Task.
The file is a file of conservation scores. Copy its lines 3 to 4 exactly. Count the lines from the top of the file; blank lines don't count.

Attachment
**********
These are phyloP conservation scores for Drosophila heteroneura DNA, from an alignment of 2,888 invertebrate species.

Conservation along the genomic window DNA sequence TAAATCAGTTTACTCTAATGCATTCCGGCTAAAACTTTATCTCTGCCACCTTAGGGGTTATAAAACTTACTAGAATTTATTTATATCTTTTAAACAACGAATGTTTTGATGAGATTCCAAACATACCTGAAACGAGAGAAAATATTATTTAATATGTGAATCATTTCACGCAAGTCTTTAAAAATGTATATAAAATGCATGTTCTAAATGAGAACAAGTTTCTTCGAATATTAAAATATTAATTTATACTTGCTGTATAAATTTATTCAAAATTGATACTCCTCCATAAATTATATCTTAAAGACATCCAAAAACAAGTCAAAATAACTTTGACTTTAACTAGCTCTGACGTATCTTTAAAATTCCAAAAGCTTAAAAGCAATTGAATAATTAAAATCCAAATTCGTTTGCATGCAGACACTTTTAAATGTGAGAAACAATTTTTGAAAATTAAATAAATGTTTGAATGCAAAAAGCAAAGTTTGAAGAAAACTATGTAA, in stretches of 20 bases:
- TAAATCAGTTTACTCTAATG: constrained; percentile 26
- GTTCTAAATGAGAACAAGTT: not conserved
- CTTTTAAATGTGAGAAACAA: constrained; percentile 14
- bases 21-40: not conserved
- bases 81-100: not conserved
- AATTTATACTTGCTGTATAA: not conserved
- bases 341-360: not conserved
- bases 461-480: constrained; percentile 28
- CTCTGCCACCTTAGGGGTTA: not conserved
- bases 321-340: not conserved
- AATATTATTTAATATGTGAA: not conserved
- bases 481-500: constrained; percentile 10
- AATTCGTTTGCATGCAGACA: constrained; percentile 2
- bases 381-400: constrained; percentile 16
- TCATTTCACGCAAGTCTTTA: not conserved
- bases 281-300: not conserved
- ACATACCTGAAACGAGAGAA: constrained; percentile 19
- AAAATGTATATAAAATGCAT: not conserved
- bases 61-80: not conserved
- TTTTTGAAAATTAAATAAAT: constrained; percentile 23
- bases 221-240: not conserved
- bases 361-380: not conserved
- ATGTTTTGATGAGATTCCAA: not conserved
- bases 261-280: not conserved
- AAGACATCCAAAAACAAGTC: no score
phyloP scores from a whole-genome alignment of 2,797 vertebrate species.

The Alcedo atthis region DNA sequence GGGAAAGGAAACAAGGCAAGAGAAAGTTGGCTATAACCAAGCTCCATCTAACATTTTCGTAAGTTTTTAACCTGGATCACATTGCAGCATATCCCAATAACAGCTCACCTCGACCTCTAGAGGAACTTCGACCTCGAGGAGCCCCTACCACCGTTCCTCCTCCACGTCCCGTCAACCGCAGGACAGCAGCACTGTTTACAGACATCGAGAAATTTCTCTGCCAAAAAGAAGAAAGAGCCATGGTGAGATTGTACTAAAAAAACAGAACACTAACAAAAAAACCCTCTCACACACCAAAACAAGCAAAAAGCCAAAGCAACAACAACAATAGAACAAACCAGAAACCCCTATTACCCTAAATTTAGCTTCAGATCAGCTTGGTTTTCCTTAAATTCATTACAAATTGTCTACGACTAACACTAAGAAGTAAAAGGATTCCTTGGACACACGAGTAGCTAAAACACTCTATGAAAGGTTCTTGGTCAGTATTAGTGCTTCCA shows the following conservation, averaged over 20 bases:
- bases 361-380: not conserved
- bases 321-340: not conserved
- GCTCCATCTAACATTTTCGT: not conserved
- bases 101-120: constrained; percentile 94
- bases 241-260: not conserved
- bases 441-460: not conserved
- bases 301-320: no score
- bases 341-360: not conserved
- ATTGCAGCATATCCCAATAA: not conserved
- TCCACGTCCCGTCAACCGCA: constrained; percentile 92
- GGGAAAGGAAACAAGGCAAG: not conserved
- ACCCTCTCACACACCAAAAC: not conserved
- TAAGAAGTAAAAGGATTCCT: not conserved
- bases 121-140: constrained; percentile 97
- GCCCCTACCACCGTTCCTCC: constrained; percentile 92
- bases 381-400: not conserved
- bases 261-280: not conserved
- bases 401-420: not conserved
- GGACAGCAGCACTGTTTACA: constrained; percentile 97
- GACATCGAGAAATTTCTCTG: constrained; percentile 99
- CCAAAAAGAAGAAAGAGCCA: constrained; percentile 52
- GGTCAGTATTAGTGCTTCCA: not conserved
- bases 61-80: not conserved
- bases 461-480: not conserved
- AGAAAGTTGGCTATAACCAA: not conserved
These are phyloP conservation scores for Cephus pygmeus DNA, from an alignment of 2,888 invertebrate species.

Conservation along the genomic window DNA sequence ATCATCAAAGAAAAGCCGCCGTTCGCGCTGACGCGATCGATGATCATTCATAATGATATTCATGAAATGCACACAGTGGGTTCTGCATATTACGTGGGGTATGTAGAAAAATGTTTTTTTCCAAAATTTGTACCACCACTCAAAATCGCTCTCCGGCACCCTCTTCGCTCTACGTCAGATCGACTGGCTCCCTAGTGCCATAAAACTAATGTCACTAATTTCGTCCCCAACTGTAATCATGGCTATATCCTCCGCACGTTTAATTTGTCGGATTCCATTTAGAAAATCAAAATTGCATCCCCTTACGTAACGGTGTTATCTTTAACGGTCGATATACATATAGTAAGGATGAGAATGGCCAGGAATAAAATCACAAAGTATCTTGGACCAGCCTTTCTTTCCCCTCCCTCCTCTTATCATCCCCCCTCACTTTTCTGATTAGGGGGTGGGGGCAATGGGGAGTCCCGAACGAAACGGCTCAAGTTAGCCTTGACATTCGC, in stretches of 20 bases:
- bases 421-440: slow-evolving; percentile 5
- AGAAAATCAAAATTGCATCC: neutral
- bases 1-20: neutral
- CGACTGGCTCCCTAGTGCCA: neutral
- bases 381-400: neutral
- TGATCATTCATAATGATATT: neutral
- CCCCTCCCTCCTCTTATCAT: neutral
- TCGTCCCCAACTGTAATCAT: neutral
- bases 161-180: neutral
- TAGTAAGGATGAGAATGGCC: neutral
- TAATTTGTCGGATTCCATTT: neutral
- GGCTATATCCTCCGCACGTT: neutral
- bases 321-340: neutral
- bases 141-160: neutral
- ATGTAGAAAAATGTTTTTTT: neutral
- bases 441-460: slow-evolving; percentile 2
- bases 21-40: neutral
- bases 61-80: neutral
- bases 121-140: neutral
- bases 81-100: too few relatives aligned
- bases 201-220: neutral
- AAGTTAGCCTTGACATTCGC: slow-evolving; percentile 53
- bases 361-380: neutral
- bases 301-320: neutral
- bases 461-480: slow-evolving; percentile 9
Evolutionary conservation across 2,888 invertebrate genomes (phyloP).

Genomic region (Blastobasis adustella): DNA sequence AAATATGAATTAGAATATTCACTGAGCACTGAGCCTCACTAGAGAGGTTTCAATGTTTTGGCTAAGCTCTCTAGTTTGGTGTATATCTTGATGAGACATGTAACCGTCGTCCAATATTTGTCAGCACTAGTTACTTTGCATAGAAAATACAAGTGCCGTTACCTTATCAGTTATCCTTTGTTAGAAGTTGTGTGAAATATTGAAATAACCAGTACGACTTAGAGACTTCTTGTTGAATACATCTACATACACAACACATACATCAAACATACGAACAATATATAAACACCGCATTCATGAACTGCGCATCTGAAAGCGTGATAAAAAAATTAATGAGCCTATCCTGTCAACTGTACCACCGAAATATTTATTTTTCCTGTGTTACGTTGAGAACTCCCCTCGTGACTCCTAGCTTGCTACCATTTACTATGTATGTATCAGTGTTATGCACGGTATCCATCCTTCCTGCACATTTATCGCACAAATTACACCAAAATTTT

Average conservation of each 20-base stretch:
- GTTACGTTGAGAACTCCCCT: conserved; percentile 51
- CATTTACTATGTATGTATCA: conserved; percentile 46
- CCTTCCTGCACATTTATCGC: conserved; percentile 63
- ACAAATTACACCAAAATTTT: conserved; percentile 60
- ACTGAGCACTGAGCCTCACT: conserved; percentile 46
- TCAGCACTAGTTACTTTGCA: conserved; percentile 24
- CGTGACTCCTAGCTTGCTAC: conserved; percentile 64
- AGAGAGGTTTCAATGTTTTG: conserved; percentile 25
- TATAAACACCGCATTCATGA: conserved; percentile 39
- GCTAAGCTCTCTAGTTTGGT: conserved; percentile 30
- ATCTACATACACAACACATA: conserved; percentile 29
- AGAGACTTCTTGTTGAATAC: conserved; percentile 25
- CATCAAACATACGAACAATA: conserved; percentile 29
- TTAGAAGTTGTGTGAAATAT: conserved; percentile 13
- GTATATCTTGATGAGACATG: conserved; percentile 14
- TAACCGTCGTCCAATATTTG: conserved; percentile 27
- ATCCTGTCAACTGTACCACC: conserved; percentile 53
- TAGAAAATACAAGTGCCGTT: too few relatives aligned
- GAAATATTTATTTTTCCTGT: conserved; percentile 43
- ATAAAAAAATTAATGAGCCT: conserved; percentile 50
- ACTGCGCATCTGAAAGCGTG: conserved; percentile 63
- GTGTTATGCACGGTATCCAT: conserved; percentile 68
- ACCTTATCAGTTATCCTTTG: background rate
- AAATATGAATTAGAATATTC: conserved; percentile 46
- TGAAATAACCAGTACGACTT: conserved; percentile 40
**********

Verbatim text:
- TAAATCAGTTTACTCTAATG: constrained; percentile 26
- GTTCTAAATGAGAACAAGTT: not conserved